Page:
After Kirchhoff’s friend and neighbor Frank S. Spring went to work for Hudson, he recalled the innovative ’Terraplane’ body built by Kirchhoff and suggest it as a replacement for the resurrected low-priced Essex line that reappeared in 1932. 
Burton K. Chalmers, a well-known Pasadena luxury automobile salesman who worked for Pasadena’s Cadillac, Citroen and Renault distributor would occasionally place custom work with Kirchhoff. That’s where Chalmers met his future Coachcraft partner, Rudy Stoessel who was hired by Kirchhoff when he left Pierce-Arrow in 1929. 
When Murphy closed down in 1932, Kirchhoff inherited some of their Duesenberg business. When William Randolph Hearst’s Hibbard & Darrin Town body was rebuilt following a tour of Europe, Kirchhoff was hired to complete the work. He installed a custom-built oversized trunk as well as a new top which included removable rear quarters that featured a small oval opera window. 
Kirchhoff also built a Duesenberg town car (engine #J-497L chassis # 2514) for Ingraham Watch Co. heiress Anne Ingraham. The clever body was designed as a sedan and town car body-in-one and was commissioned to accompany her on an extended European tour. 
The car was fitted with a British-style crank-back sunroof over the driver’s seat and also included removable quarter panels similar to those Kirchhoff installed on the Hearst Town Car. The passenger compartment was trimmed in imported floral-pattern silk brocade and included gold-plated hardware and bird's-eye maple cabinets and a concealed jewelry box. The vehicle’s most unique feature was a built-in commode which required an 85-gallon combination water supply and holding tank that was mounted at the rear of the chassis.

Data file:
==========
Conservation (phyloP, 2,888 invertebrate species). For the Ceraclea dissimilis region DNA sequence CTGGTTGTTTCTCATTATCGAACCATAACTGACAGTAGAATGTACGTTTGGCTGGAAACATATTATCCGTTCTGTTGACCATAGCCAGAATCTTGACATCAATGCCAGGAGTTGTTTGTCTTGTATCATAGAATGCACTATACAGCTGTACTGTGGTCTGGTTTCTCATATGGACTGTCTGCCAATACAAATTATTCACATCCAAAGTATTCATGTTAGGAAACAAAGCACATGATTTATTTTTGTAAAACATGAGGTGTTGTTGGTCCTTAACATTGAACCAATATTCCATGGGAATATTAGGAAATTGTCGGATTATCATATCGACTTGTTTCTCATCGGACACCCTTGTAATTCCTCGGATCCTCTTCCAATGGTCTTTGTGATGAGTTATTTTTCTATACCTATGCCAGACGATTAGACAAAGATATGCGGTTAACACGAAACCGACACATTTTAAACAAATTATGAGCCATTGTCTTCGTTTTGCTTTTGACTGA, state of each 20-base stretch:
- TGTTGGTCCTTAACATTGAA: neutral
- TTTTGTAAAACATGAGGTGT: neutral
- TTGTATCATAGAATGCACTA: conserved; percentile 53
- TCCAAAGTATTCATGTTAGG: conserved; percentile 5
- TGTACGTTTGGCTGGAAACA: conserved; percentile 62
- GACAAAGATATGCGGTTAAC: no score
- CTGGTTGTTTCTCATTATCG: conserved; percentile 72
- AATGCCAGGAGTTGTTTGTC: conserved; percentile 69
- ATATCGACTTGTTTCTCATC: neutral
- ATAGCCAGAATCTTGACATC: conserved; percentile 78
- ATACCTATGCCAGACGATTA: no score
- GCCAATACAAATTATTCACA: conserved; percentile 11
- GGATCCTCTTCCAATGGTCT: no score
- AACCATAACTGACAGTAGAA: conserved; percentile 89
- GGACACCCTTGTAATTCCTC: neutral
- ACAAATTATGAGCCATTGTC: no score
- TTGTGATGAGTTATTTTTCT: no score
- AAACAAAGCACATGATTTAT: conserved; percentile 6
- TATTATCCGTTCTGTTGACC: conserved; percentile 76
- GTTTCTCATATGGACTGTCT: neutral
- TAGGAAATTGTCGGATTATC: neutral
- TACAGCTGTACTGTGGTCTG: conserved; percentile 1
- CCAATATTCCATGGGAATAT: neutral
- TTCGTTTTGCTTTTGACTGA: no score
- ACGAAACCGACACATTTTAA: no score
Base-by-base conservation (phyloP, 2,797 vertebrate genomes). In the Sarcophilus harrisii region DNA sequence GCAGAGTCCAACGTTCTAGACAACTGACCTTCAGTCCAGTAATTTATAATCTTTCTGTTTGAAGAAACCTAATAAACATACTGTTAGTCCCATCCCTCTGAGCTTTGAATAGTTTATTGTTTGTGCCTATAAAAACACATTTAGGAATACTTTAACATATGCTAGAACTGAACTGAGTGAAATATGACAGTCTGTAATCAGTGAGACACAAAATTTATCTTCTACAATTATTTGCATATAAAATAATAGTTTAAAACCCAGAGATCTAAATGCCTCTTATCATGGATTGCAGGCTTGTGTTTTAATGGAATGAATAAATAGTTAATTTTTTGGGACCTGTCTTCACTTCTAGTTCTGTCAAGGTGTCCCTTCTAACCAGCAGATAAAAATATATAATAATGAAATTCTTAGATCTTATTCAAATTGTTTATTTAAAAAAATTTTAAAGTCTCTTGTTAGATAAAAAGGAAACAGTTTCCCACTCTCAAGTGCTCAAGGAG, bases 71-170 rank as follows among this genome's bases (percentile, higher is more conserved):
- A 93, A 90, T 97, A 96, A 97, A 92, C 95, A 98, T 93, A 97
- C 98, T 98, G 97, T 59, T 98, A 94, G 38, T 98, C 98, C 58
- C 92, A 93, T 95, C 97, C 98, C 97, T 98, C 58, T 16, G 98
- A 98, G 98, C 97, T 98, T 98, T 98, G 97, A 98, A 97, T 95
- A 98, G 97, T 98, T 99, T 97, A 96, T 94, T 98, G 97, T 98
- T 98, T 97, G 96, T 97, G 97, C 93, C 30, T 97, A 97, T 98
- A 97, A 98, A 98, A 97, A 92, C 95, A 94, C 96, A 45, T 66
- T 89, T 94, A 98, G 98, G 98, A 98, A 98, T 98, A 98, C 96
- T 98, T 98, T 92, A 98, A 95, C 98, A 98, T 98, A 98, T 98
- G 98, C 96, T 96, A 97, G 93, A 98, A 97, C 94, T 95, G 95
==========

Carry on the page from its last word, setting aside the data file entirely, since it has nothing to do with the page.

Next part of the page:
Apparently Mrs. Ingraham was very compelling individual, as she convinced Kirchhoff to close down his Pasadena coachbuilding operations during 1932 and become her personal chauffeur. Kirchhoff accompanied her on a number of trips to the Continent, North Africa and the Middle East during the mid-thirties.
When he returned from his world travels, Kirchhoff kept his hand in the body fabrication business and produced an occasional racecar body for Harry Miller into the late 30s. Kirchhoff worked on the bodies of the Gulf-Miller Sixes that competed at Indianapolis in 1938 and 1939. 
Kirchhoff remained in Pasadena for the rest of his life, passing away soon after celebrating his 56th wedding anniversary in 1964.

 

 

       
Joseph Gerard Kirchhoff (1885-1964)